Railroading in fiction, fairytale logic
I MUST NOT write any blog posts until this tiresome bit of real life is out of the way. Depending on how you count that’s either a week or 3 months. So in the meantime I’m going to lazily link to other people’s genius.
1; being of direct relevance: Jovial’s proposed campaign frame (in comments) that asks “who is the greatest monster?” The audience, of course. Always. (recut for clarity)
So they start human in a zoo deep underground, trying to find their way to heaven. But in doing so they lose bits of themselves so [it’s not clear] how human are they when they finally escape.
They might need gills to swim through an entire underground level.
And wings to fly.
And spider legs to climb walls.
And brain tentacles to fight psionic combat.
… Each step not so bad… the end result…
Maybe they are quickly captured on the surface … and put into a zoo, since they have become freak animals!
I would like to run part II of this campaign. The PCs, shunned by humanity, have started up a modest rare minerals trading company atop some mountains in darkest Thibet. Their main customers are somewhere on the Sphere of Fixed Stars: they make deliveries personally, through a combination of Space Mead and immensely long lifespans. One day humans show up at their Alpha Centauri depot – it’s their very first alien contact! They’re all excited but kinda freaked out to meet the PCs! Could they introduce the humans to the Galactic Federation (and its curious zookeepers)? Maybe they could become the humans’ lovably dangerous sidekicks as they all go tramping around the galaxy stirring up trouble? What will happen when the humans discover the PCs’ forgotten brains in jars and start asking awkward questions?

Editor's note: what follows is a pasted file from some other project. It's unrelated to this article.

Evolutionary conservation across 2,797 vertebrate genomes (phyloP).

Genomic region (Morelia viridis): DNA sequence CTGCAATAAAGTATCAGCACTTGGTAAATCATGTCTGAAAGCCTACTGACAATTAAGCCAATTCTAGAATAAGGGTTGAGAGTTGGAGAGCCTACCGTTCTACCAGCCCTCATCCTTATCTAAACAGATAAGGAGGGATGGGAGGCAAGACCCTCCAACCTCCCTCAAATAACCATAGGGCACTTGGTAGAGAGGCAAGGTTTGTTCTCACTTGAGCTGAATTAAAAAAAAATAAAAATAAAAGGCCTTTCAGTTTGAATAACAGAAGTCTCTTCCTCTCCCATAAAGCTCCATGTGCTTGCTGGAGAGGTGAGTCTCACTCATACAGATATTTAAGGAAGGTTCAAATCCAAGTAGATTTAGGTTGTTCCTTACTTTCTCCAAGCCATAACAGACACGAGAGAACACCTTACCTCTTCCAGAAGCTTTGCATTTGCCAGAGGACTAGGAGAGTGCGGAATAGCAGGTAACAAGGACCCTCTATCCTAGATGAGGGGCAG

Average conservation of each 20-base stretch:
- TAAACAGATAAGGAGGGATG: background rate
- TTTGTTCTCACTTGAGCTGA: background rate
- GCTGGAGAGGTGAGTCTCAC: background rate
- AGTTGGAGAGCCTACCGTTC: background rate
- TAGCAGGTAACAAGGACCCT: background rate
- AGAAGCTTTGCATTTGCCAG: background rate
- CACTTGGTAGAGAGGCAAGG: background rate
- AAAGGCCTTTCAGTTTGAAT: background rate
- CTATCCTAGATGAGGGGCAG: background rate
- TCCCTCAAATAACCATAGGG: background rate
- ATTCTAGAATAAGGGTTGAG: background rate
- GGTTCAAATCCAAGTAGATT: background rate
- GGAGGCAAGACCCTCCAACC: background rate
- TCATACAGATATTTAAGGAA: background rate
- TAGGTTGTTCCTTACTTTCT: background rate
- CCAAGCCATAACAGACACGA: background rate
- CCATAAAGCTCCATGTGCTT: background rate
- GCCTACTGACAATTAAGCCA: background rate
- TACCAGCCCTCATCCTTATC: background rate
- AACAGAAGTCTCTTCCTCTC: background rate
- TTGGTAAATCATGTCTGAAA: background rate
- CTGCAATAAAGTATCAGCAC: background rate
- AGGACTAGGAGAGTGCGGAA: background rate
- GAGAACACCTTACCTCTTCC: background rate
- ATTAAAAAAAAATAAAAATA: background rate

2; you know Lovelace and Babbage, right? This here should be familiar to all writers of fiction and just slightly shame-inducing for anyone who lived through the adventure path years. The “usual method” is the standard opening gambit for CoC modules, and one that still makes me die a little every time I encounter it.
3; I hate prognosticating about what’s authentically medieval, but if you like some fairytale almost-logic in your gaming, History Blog has a Westminster Abbey mosaic for you with some high-medieval, low-sanity prophetic alchemathics. Just remember to cull all your dogs at 9. And I totally don’t understand the hedge thing.
“The end of the primum mobile” means the age of the universe when it will come to an end – at the Day of Judgement. The verse claims that this can be calculated by tripling the life-spans of God’s other creations. So the hedge, standing for three years, is tripled to give the life-span of a dog (nine years), which in turn is tripled to give the life-span of a horse (27 years). The final age, the life-span of the primum mobile, is 19,683 years – three raised to the power of nine.